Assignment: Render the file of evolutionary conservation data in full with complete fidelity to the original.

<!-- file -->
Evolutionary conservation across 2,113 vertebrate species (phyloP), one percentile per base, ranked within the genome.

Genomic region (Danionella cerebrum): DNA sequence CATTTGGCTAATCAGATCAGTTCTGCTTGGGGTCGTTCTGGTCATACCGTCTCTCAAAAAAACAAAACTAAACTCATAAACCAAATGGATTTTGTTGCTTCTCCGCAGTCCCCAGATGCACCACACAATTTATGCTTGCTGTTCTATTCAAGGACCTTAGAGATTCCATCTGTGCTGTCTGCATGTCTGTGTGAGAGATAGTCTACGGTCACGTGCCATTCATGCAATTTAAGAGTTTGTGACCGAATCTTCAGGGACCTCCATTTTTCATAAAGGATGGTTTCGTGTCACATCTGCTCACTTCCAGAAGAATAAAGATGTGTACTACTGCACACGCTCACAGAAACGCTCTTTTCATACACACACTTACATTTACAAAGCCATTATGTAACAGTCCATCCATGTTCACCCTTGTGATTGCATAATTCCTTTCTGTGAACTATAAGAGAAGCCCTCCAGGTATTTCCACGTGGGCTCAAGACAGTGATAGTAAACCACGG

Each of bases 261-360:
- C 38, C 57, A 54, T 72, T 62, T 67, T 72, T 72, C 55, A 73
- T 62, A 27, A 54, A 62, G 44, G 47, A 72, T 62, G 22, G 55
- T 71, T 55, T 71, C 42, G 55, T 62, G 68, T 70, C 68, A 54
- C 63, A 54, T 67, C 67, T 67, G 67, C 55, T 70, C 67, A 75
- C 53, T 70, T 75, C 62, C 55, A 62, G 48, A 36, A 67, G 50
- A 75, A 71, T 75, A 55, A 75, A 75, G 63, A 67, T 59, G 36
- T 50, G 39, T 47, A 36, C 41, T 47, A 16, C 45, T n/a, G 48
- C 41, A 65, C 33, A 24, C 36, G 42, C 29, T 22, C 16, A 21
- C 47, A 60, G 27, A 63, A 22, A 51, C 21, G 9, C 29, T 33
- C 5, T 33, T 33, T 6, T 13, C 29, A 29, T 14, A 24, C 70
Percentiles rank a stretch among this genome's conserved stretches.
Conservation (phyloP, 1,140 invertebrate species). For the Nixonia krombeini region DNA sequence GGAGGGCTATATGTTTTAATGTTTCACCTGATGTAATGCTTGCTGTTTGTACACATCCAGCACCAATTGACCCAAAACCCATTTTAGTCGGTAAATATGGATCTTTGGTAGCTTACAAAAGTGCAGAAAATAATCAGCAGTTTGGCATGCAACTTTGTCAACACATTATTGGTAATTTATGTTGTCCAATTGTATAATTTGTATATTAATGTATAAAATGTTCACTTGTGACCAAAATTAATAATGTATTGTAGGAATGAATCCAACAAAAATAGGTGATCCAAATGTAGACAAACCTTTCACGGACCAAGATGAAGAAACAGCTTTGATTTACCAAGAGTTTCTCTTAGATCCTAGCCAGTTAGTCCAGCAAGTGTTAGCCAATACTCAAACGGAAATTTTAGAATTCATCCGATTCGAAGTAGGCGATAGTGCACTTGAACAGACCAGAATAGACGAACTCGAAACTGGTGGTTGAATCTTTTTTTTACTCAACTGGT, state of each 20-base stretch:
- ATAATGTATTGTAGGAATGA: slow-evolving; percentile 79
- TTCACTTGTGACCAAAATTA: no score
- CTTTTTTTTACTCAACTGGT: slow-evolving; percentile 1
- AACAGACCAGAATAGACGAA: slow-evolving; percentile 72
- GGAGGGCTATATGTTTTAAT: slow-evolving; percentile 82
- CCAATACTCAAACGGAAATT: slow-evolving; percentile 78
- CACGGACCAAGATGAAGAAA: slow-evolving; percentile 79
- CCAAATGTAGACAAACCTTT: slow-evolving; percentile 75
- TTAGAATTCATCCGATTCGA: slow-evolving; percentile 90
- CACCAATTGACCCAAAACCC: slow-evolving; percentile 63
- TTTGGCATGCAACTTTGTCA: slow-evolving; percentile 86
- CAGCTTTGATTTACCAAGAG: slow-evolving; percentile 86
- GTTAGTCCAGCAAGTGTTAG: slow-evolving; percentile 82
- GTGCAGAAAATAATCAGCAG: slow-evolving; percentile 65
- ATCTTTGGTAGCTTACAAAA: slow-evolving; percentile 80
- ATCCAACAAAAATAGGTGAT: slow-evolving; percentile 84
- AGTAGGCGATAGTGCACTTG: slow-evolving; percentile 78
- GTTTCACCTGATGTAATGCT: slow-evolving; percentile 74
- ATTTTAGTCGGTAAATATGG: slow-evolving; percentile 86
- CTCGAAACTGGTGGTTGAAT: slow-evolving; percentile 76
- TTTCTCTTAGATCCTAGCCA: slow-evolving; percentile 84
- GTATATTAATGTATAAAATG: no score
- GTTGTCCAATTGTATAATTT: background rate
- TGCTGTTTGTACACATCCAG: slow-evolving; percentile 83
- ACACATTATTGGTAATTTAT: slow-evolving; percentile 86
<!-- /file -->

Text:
Evolutionary conservation across 2,113 vertebrate species (phyloP), one percentile per base, ranked within the genome.

Genomic region (Danionella cerebrum): DNA sequence CATTTGGCTAATCAGATCAGTTCTGCTTGGGGTCGTTCTGGTCATACCGTCTCTCAAAAAAACAAAACTAAACTCATAAACCAAATGGATTTTGTTGCTTCTCCGCAGTCCCCAGATGCACCACACAATTTATGCTTGCTGTTCTATTCAAGGACCTTAGAGATTCCATCTGTGCTGTCTGCATGTCTGTGTGAGAGATAGTCTACGGTCACGTGCCATTCATGCAATTTAAGAGTTTGTGACCGAATCTTCAGGGACCTCCATTTTTCATAAAGGATGGTTTCGTGTCACATCTGCTCACTTCCAGAAGAATAAAGATGTGTACTACTGCACACGCTCACAGAAACGCTCTTTTCATACACACACTTACATTTACAAAGCCATTATGTAACAGTCCATCCATGTTCACCCTTGTGATTGCATAATTCCTTTCTGTGAACTATAAGAGAAGCCCTCCAGGTATTTCCACGTGGGCTCAAGACAGTGATAGTAAACCACGG

Each of bases 261-360:
- C 38, C 57, A 54, T 72, T 62, T 67, T 72, T 72, C 55, A 73
- T 62, A 27, A 54, A 62, G 44, G 47, A 72, T 62, G 22, G 55
- T 71, T 55, T 71, C 42, G 55, T 62, G 68, T 70, C 68, A 54
- C 63, A 54, T 67, C 67, T 67, G 67, C 55, T 70, C 67, A 75
- C 53, T 70, T 75, C 62, C 55, A 62, G 48, A 36, A 67, G 50
- A 75, A 71, T 75, A 55, A 75, A 75, G 63, A 67, T 59, G 36
- T 50, G 39, T 47, A 36, C 41, T 47, A 16, C 45, T n/a, G 48
- C 41, A 65, C 33, A 24, C 36, G 42, C 29, T 22, C 16, A 21
- C 47, A 60, G 27, A 63, A 22, A 51, C 21, G 9, C 29, T 33
- C 5, T 33, T 33, T 6, T 13, C 29, A 29, T 14, A 24, C 70
Percentiles rank a stretch among this genome's conserved stretches.
Conservation (phyloP, 1,140 invertebrate species). For the Nixonia krombeini region DNA sequence GGAGGGCTATATGTTTTAATGTTTCACCTGATGTAATGCTTGCTGTTTGTACACATCCAGCACCAATTGACCCAAAACCCATTTTAGTCGGTAAATATGGATCTTTGGTAGCTTACAAAAGTGCAGAAAATAATCAGCAGTTTGGCATGCAACTTTGTCAACACATTATTGGTAATTTATGTTGTCCAATTGTATAATTTGTATATTAATGTATAAAATGTTCACTTGTGACCAAAATTAATAATGTATTGTAGGAATGAATCCAACAAAAATAGGTGATCCAAATGTAGACAAACCTTTCACGGACCAAGATGAAGAAACAGCTTTGATTTACCAAGAGTTTCTCTTAGATCCTAGCCAGTTAGTCCAGCAAGTGTTAGCCAATACTCAAACGGAAATTTTAGAATTCATCCGATTCGAAGTAGGCGATAGTGCACTTGAACAGACCAGAATAGACGAACTCGAAACTGGTGGTTGAATCTTTTTTTTACTCAACTGGT, state of each 20-base stretch:
- ATAATGTATTGTAGGAATGA: slow-evolving; percentile 79
- TTCACTTGTGACCAAAATTA: no score
- CTTTTTTTTACTCAACTGGT: slow-evolving; percentile 1
- AACAGACCAGAATAGACGAA: slow-evolving; percentile 72
- GGAGGGCTATATGTTTTAAT: slow-evolving; percentile 82
- CCAATACTCAAACGGAAATT: slow-evolving; percentile 78
- CACGGACCAAGATGAAGAAA: slow-evolving; percentile 79
- CCAAATGTAGACAAACCTTT: slow-evolving; percentile 75
- TTAGAATTCATCCGATTCGA: slow-evolving; percentile 90
- CACCAATTGACCCAAAACCC: slow-evolving; percentile 63
- TTTGGCATGCAACTTTGTCA: slow-evolving; percentile 86
- CAGCTTTGATTTACCAAGAG: slow-evolving; percentile 86
- GTTAGTCCAGCAAGTGTTAG: slow-evolving; percentile 82
- GTGCAGAAAATAATCAGCAG: slow-evolving; percentile 65
- ATCTTTGGTAGCTTACAAAA: slow-evolving; percentile 80
- ATCCAACAAAAATAGGTGAT: slow-evolving; percentile 84
- AGTAGGCGATAGTGCACTTG: slow-evolving; percentile 78
- GTTTCACCTGATGTAATGCT: slow-evolving; percentile 74
- ATTTTAGTCGGTAAATATGG: slow-evolving; percentile 86
- CTCGAAACTGGTGGTTGAAT: slow-evolving; percentile 76
- TTTCTCTTAGATCCTAGCCA: slow-evolving; percentile 84
- GTATATTAATGTATAAAATG: no score
- GTTGTCCAATTGTATAATTT: background rate
- TGCTGTTTGTACACATCCAG: slow-evolving; percentile 83
- ACACATTATTGGTAATTTAT: slow-evolving; percentile 86